But this kind of thinking dodges the important question of politics and how it meshes with technology. Later in the interview, Powell states that the tech made it natural for there to be most larger organizations as well as bosses, he doesn’t question for whom that tech was made to benefit to begin with.
The answer is that the industrial revolution wasn’t some sort of Christmas gift for the poor. It was an intentionally built system that was supposed to maximize profit as well as productivity. And to do that, many different things about firms were being restructured. And this was the case with the assembly line and the successes of people like Henry Ford.
The tech that was being built around that time wasn’t to the benefit of the poor and the working class, but was ultimately to the benefit of the people who owned the capital. And why wouldn’t it be? After all, they are the ones who own the means of production and the ones who have to deal with so many costs. Who else would it benefit?
Although I have not read it (yet), Lewis Mumford’s Technics and Civilization from the passages I’ve read previously indicates that politics had much more to do with where we are now then just basic technological needs.
There are not just issues with Powell and Burrus but also Anderson’s analysis of “government”. For Anderson just about anything can be a government. If a certain group has a hierarchical organization and can legitimately impose sanctions on people who do not follow the rules, then by Anderson’s definition, this is a government.
In addition, Anderson thinks that the state and the government are two different things. The state is a specific type of government, one that claims a monopoly on the use of legitimate force. But outside of that, clubs can still be governments, family units can be governments and of course, the workplace can be a government.
More specifically Anderson thinks the modern day workplace is akin to a “communist dictatorship”. Although she doesn’t do a lot of the necessary legwork to give us any solid comparisons between a contemporary corporate manager and say, Lenin or Stalin, she does think the examples she’s given helps her case.
And up to a point I would agree that it helps. I’ve said before that I think all managers probably have a little bit of Stalin in them. But it seems a little too farfetched to not only have such a broad and vague understanding of what makes a “government” a government, but also what in particular makes the workplace government a communistic one.
Even then, it’s not just any kind of government but it’s also a dictatorship. This seems like a pretty extreme claim to me, even if I can certainly see some truth in it. Certainly workplaces have oppressive arrangements and some industries have petty tyrants in them. But generally speaking workers cannot be killed by managers or be made to “disappear”.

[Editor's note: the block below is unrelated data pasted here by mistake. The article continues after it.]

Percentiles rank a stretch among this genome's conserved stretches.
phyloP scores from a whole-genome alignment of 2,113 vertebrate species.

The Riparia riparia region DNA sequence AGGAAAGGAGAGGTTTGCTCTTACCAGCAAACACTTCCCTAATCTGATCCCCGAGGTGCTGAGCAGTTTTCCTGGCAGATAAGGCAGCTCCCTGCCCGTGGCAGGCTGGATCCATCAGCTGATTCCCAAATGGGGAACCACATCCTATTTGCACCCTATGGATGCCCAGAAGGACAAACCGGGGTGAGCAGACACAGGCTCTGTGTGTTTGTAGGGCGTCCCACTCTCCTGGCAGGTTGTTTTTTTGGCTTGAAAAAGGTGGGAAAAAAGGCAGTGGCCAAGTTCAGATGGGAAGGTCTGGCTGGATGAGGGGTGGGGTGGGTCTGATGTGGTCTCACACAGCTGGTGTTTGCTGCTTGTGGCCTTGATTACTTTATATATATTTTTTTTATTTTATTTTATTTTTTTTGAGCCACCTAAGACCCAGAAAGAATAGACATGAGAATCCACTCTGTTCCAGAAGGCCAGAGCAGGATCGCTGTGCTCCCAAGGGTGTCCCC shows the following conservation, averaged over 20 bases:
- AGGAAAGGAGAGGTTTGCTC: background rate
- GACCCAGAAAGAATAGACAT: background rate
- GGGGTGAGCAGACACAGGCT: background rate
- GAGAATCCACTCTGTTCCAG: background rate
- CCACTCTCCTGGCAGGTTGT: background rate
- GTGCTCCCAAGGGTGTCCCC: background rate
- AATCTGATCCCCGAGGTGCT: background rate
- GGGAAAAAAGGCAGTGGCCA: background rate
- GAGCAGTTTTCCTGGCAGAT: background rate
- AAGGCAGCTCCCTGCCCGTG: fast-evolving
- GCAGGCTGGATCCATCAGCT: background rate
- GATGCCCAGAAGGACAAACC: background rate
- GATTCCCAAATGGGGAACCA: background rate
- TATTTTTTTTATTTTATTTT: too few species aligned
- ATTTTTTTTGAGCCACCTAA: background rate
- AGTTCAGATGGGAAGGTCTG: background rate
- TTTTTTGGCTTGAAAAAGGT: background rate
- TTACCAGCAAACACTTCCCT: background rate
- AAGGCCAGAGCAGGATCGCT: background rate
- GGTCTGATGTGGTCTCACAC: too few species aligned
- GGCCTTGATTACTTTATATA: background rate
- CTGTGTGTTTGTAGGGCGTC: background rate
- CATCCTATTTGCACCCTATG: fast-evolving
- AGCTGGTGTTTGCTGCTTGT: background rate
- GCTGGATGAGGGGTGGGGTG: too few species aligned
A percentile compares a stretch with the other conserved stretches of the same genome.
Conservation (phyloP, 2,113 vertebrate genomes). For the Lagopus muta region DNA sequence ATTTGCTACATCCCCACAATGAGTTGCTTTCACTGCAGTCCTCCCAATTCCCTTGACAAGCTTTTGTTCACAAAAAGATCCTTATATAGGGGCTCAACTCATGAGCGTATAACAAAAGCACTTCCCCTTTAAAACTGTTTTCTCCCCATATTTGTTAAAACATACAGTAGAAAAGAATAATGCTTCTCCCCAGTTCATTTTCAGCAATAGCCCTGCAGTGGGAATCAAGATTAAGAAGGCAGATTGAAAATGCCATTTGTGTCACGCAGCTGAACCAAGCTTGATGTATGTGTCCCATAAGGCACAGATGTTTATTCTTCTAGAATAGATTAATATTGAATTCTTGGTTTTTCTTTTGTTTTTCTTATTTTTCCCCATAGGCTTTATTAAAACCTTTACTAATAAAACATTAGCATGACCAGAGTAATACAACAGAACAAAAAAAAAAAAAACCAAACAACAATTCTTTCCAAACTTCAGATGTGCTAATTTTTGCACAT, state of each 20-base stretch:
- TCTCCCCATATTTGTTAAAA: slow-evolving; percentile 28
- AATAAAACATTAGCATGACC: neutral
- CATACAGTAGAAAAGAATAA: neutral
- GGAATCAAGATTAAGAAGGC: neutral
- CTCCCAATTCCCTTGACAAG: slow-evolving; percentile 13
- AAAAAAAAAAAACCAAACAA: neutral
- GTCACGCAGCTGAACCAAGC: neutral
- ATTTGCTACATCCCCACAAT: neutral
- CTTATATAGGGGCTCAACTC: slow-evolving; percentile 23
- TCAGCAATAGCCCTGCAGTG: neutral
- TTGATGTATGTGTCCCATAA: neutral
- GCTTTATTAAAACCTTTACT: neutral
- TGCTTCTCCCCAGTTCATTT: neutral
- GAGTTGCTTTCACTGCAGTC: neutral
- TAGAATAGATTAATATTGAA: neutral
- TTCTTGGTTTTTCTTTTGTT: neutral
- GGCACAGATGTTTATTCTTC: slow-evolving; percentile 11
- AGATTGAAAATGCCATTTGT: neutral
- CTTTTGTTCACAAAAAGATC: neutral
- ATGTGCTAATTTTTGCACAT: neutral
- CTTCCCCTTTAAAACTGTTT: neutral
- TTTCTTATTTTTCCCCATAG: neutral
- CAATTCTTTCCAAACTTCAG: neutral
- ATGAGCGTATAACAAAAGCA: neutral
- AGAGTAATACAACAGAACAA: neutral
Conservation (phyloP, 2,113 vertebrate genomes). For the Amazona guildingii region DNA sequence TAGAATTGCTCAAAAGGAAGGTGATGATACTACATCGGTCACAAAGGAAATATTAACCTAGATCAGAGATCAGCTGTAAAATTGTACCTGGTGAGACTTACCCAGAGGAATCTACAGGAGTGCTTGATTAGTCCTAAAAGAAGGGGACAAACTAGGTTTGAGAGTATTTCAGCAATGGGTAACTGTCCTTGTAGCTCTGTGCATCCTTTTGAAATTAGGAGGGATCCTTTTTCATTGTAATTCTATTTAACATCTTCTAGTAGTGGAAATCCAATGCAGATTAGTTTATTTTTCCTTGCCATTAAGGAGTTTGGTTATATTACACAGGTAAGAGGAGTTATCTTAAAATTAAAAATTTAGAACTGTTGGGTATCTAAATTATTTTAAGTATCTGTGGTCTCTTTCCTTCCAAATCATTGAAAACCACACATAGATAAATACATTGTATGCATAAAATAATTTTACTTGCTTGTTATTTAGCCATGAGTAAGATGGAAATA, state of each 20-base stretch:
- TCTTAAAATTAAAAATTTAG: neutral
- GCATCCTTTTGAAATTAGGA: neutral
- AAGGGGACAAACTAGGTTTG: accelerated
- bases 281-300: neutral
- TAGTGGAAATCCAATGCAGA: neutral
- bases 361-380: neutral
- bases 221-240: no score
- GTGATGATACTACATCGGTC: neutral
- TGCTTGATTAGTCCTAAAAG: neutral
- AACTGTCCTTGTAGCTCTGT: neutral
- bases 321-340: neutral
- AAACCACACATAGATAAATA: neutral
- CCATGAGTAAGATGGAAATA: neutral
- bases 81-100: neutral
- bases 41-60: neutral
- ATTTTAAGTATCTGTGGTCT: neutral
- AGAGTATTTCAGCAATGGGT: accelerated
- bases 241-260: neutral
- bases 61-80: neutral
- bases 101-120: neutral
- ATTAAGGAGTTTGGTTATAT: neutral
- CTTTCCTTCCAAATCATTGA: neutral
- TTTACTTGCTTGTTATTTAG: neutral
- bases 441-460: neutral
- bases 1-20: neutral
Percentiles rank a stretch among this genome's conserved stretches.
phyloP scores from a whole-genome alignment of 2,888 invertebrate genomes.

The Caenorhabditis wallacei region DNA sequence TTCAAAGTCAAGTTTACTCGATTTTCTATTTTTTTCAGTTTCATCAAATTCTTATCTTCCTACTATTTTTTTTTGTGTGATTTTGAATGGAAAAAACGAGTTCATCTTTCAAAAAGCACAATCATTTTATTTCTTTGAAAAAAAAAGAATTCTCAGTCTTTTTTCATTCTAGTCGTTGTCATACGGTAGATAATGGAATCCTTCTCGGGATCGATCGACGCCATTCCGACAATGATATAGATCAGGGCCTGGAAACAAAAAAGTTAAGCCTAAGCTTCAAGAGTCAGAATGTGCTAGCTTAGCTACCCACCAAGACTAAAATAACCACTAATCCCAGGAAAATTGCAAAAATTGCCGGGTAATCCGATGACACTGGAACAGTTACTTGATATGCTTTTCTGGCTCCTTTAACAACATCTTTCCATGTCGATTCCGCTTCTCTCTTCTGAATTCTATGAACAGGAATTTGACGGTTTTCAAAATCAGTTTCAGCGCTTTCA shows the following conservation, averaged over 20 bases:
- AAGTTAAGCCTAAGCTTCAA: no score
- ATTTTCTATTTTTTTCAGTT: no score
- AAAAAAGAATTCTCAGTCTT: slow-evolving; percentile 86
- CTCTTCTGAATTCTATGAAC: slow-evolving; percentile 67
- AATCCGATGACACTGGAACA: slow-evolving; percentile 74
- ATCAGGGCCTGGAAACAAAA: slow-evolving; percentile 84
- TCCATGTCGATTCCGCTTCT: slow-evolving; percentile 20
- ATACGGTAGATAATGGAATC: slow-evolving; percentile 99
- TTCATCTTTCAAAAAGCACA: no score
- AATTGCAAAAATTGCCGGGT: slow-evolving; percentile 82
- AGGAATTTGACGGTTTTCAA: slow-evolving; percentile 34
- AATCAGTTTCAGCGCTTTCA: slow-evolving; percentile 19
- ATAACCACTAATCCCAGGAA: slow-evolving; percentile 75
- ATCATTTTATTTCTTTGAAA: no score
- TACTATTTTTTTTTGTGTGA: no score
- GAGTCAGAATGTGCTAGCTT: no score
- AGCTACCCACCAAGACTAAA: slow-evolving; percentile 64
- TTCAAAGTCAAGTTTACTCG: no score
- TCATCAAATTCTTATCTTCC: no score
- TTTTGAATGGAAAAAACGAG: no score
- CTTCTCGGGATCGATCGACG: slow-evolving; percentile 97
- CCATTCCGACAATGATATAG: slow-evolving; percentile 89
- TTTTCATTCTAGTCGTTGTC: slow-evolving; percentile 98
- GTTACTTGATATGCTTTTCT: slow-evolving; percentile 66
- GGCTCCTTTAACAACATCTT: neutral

I’m not saying a manager has never killed an employee (and certainly the reverse has happened) but that in order to make this description of contemporary work less cheap, we need some better arguments than this.
It also seems odd that if we want to (as Anderson would like us to) highlight the problems of authority within work that we wouldn’t term “private governance” a sort of communism. Although I don’t think that’s necessarily incoherent it would certainly sound as much to many people. Perhaps that could be a good source of provocation though?
I’ve talked in my previously linked post about why the “private” vs. “public” governance dichotomy isn’t a very good one and how the public models of governance can be just as despotic if not far more. So just go check that out.
If I was wittier I would have labeled all of these numbers with titles.
But I’m not that witty and plus I’m lazy.
Still, I want you to know this next section would’ve totally been titled:
One of the most frustrating parts of this interview is how Powell and Burrus both seem to not only repeat the standard libertarian lines I’ve mentioned earlier about supposed choice in this economy (just find another job!) but they seem to really believe in it as well. So I just want to briefly address that.
One thing that Powell (I believe) says is that if he wanted to leave the non-profit he works in, as opposed to trying to extradite himself from the country, it’d be far easier. It’d likely be pretty easy in general. And so this ease proves that being able to quit from a job gives the workers some kind of freedom from tyranny. Burrus chimes in and adds that not only is this sort of freedom crucial and located in many places but it also costs the manager money.
So what’s the problem?
The problem with this are many:
- Just because something is easier than another thing, doesn’t make the other thing easy
- Working in a non-profit and being able to sustain yourself is a privileged position not everyone has. Leaving from a non-profit to another might not be difficult for you, but that doesn’t mean it’s as easy for everyone else.
- Not everyone has the same amount of utility in a given organization and thus some folks are more easily replaced
- This replacement is likely to maker workers feel replaceable but employers don’t generally need to worry about the costs of replacing workers when you are a chain store. For example, the store I’ve been in for only under 2 years so far has seen many changes in employees and managers. That hasn’t slowed them down at all.
- And even if this does make the workers feel bad, employers can just offload those costs with the helps of corporate subsidies that they receive from the government. You know, those things libertarians tend to criticize about the current economy (“cronyism”)
- Anderson also makes the compelling point that the workers likely can’t go too many places vastly different. Are they just going to go to another retail store? Then they’re likely to face similar issues concerning authority.
Burrus makes a big deal out of the fact that libertarians also disagree with non-compete clauses which often keep workers locked into a given job or not moving around the industry. But Anderson’s central point isn’t concerned with whether libertarians agree or not with such a policy. Her point was that this policy impacts supposed “free choice”.